The Last Sundowner by C.J. Dennis

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He sat upon a fallen log
   And heaved a long, deep sigh.
His gnarled hand fondling his old dog
   As his gaze went to the sky.
"There goes another pane," said he --
   "A soarin', roarin' pest!
They robs a man of privacy,
   An' motor cars of rest."

"Sundownin' ain't the game ut was
   Since men have took to wings;
An' life grows narrer, jist because
   Of plans an' cars an' things.
For the planes have pinched me privit skies
   An' the cars have grabbed me earth
An' all the news by wireless flies;
   So what's sundownin' worth?

"Time was when I could sit me down
   Where man had left no sign,
An' earth an' sky for miles aroun'
   For that one hour was mine.
And I could sit an' think me thorts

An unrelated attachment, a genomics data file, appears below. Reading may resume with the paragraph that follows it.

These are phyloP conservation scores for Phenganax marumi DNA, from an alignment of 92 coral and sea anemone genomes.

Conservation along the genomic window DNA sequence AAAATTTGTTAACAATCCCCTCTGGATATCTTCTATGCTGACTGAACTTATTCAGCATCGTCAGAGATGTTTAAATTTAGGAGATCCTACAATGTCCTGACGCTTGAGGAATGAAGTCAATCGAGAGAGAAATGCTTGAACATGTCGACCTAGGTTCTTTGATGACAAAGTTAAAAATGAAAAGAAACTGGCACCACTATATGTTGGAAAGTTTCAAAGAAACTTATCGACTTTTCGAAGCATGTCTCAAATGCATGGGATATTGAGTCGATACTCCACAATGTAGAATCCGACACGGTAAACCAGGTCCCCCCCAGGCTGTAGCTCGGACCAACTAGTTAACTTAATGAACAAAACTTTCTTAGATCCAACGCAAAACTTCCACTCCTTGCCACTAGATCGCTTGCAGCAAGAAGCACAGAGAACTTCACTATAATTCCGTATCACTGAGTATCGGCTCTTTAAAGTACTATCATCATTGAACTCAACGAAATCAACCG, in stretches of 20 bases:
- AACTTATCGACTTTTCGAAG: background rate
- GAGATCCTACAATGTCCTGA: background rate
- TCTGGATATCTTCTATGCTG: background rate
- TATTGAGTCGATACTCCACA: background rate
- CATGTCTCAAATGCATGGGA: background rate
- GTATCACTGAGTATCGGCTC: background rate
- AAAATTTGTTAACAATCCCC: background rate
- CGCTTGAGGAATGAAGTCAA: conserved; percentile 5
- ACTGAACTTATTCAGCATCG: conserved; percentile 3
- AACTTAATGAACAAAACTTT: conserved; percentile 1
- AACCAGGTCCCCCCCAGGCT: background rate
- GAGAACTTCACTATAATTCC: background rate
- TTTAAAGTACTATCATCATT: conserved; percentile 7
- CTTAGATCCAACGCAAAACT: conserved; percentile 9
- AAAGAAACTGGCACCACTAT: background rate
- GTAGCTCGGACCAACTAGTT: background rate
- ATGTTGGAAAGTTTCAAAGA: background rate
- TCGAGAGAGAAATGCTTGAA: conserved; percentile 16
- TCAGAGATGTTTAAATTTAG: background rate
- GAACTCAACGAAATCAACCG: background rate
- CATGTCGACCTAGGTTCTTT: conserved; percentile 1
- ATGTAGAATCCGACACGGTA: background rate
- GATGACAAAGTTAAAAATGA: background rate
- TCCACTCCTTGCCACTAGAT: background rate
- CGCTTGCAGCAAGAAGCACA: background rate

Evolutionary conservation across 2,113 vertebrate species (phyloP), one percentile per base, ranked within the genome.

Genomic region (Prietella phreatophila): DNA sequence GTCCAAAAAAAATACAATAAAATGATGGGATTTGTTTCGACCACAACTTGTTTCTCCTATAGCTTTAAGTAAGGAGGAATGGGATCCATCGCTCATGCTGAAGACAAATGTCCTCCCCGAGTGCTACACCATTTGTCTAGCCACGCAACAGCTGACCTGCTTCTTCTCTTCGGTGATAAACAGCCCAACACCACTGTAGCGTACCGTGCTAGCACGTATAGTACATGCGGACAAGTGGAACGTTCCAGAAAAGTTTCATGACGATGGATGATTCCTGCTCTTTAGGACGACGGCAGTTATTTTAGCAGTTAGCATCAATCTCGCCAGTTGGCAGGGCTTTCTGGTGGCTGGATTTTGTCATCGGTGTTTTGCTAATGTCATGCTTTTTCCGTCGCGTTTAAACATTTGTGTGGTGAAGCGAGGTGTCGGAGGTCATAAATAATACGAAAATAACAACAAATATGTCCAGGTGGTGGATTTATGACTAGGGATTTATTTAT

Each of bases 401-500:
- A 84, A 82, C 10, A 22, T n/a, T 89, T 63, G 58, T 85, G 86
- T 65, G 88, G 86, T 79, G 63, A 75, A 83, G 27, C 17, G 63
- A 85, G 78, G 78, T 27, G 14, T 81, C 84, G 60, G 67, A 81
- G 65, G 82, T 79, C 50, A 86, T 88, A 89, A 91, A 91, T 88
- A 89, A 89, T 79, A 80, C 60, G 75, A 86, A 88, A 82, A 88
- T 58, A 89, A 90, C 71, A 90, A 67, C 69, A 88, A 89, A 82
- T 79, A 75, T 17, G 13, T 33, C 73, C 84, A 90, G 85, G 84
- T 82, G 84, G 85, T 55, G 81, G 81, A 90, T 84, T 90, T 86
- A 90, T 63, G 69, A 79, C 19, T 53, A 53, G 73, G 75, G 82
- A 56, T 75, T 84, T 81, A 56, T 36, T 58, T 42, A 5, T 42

An' watch the sun go west
Without no crazy ingine's snorts
   To break into me rest.

"And as the afternoon grew late
   I'd seek the haunts of men,
An' at some lonely homestead gate
   I'd have sure welcome then;
An' tucker-bags were gladly filled,
   And rest found for my back,
In 'change for bits of news I spilled
   And gossip of the track.

"But now that wireless spreads its lies
   From this and other lands,
They look on me with hard, cold eyes
   An' give with grudgin' hands.
It's them that has to give me news;
   And when I seek some wide,
Once silent scene, planes spoil me views,
   An' cars honk me aside."

He sat upon a fallen log
   And heaved a long, deep sigh:
"We're agein', me an' my ole dog,
  An' old things have to die.
Sundownin's dead; men's minds an' ways
   Is changin' with a jerk.
Seems like I'll have to end me days,
   Travellin'; in search of work."

First published in The Herald, 17 December 1934;
and later in
The Queenslander, 24 January 1935; and
Classic Australian Verse edited by Maggie Pinkney, 2001.

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This page contains a single entry by Perry Middlemiss published on December 17, 2013 7:23 AM.

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